On March 22nd, WBR member resorts Alta and Snowbird participated in Utah's statewide day of giving- aptly dubbed Love UT, Give UT. WBR teamed up with Wasatch Adaptive Sports and The Cottonwood Canyons Foundation to combine efforts in Little Cottonwood Canyon.
ALTA, UT – Non-profits serving Alta and the greater Little Cottonwood Canyon are combining efforts for Love Give Utah, a statewide day of charitable giving organized by the Community Foundation of Utah (www.loveutgiveut.org). The community is supporting two projects, each with matching grants up to $1,000 for donations made on March 22, 2013 during Love Give Utah.
On Thursday March 14th Snowbasin and Powder Mountain put on a joint avalanche scenario with the assistance of Life Flight. Four members of the Powder Mountain patrol along with one of their dogs Gunny (a Tri State canine SAR dog) were flown by Life Flight to a scenario in the Porky Cirque area of Snowbasin.
This past Thursday I had the opportunity to visit Park City Mountain Resort and observe some of their dog teams run through drills in preparation for the teams' upcoming A and B tests. For Bert and his dog Stella, it would be the last chance to practice before their A test the very next morning at Deer Valley, and for Hutch and his Golden Retriever, Calamity, it would be their first ever double blind burial.
On a sunny Friday in mid- February I had the chance to visit Sundance Resort and spend the day with John "Woody" Woodruff and his dog, Angus, who had just returned from the Swiss Dog school in January.
On Tuesday Wasatch Backcountry Rescue hosted Swiss Avalanche Guru, Manuel Genswein at Snowbird Resort. Manuel came to teach a class for professional rescuers from WBR member resorts on how to best train their peers in professional rescue, as well as the general public in partner rescue. I had the opportunity to sit in on his “Train the Trainer” session, and cannot speak highly enough of Genswein. His teaching methods and techniques were both thought provoking and engaging.
Ever wonder what it's like for the WBR teams selected to travel abroad and attend a Dog School? Here's Ski Patroller Lauren Edwards' first hand account of her experience at the 2013 Canadian Avalanche Rescue Dog Association school.
This January, my black lab Tucker and I had the honor of getting to travel to Golden, BC to take part in the CARDA’s annual winter avalanche dog training course. We joined Matt Leri from Alta, and his yellow lab, Primrose, for a week long course held at Kicking Horse Resort in Golden, BC.
On Sunday January 13, 2013, twenty eight dogs and their handlers checked into Alta's Peruvian Lodge. Ski patrollers had travelled from resorts across the continental US and as far away as Alaska. They were full of expectations, and were now buzzing with excitement in Little Cottonwood Canyon, ready and waiting in anticipation for Wasatch Backcountry Rescue's biannual International Dog School.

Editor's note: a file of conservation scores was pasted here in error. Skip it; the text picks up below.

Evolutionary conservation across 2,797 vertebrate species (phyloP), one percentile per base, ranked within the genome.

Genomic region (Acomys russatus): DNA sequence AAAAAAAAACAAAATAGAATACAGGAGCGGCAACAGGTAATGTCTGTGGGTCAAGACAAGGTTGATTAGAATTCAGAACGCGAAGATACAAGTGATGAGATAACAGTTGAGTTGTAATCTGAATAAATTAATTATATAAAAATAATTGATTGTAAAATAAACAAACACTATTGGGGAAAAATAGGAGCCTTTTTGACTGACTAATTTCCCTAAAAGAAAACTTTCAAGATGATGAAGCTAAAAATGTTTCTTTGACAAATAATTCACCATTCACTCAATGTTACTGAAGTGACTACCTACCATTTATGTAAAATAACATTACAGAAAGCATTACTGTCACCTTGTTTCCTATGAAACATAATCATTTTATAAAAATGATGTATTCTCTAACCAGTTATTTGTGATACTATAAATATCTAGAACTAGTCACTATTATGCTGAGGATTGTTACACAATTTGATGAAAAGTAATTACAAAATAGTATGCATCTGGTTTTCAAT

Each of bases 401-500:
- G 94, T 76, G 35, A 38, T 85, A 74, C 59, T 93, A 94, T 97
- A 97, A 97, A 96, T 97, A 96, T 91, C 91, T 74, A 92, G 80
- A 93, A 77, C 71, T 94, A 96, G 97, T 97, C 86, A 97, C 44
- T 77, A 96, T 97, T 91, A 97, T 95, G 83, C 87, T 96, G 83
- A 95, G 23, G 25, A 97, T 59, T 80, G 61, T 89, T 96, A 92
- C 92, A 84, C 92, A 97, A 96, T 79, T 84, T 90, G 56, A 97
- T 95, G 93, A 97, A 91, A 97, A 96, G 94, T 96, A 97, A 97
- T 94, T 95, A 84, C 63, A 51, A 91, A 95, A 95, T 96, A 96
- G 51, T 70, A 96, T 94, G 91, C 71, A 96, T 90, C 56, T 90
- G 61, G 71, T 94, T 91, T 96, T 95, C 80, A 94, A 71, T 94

The 2013 WBR International Dog School is now underway. All the dogs and handlers spent the first day on the snow at Alta and Snowbird despite well below freezing temperatures. Teams searched for articles, trained on obediance, and even found live burials.
WBR responded to a callout for injured avalanche victims in Millcreek Canyon Saturday night 1/12/2013. 2 victims were caught and carried by a large avalanche in the West Porter Fork Drainage of Millcreek Canyon. One victim was fully buried and recovered by her partner via beacon search. She sustained injuries and lost equipment including one ski and boot. -10 degree temps, darkness and loss of equipment left victims in serious need of rescue. Salt lake County SAR team responded on the ground, while WBR rescuers were flown to the scene by a Dept of Public Safety helicopter. Victims were located, assessed, and flown out of the back country to awaiting EMS units. This is a great example of the inter-agency co-operation in play in the Wasatch Mountains. Great job team.
Dog and handler teams begin to arrive tomorrow for Wasatch Backcountry's 2013 International Dog School. The Dog school begins Sunday, January 13, and will host teams from accross the United States including Alaska, with some puppies attending as young as 5 months.
The school will be held over the course of four days, with stations at both Alta and Snowbird, where the dogs and handlers will be put through a wide range of drills and scenarios. These stations are designed specifically by the professionals at WBR to focus and enhance the dogs skills in an emergency rescue scenario.
When we travel into the backcountry we acknowledge that we are taking a risk. Understandably, this is a risk that we must mitigate, or limit, to the best of our abilities. This includes taking measures on the day of our tour, in addition to the seasonal, and ultimately life long acquisition of knowledge with regards to the snow, snowpack, and terrain across which we intend to travel. We must strive to know not only the snow and the mountains, but ourselves.
Over the course of the past weekend I took my Avalanche 1 course through the American Avalanche Institute. My course was held in Alta, Utah, and run by Sarah Carpenter, one of AAI's co-owners, with the help of Pete Earl, a Professional Ski Patroller at Canyons resort in Park City, Utah.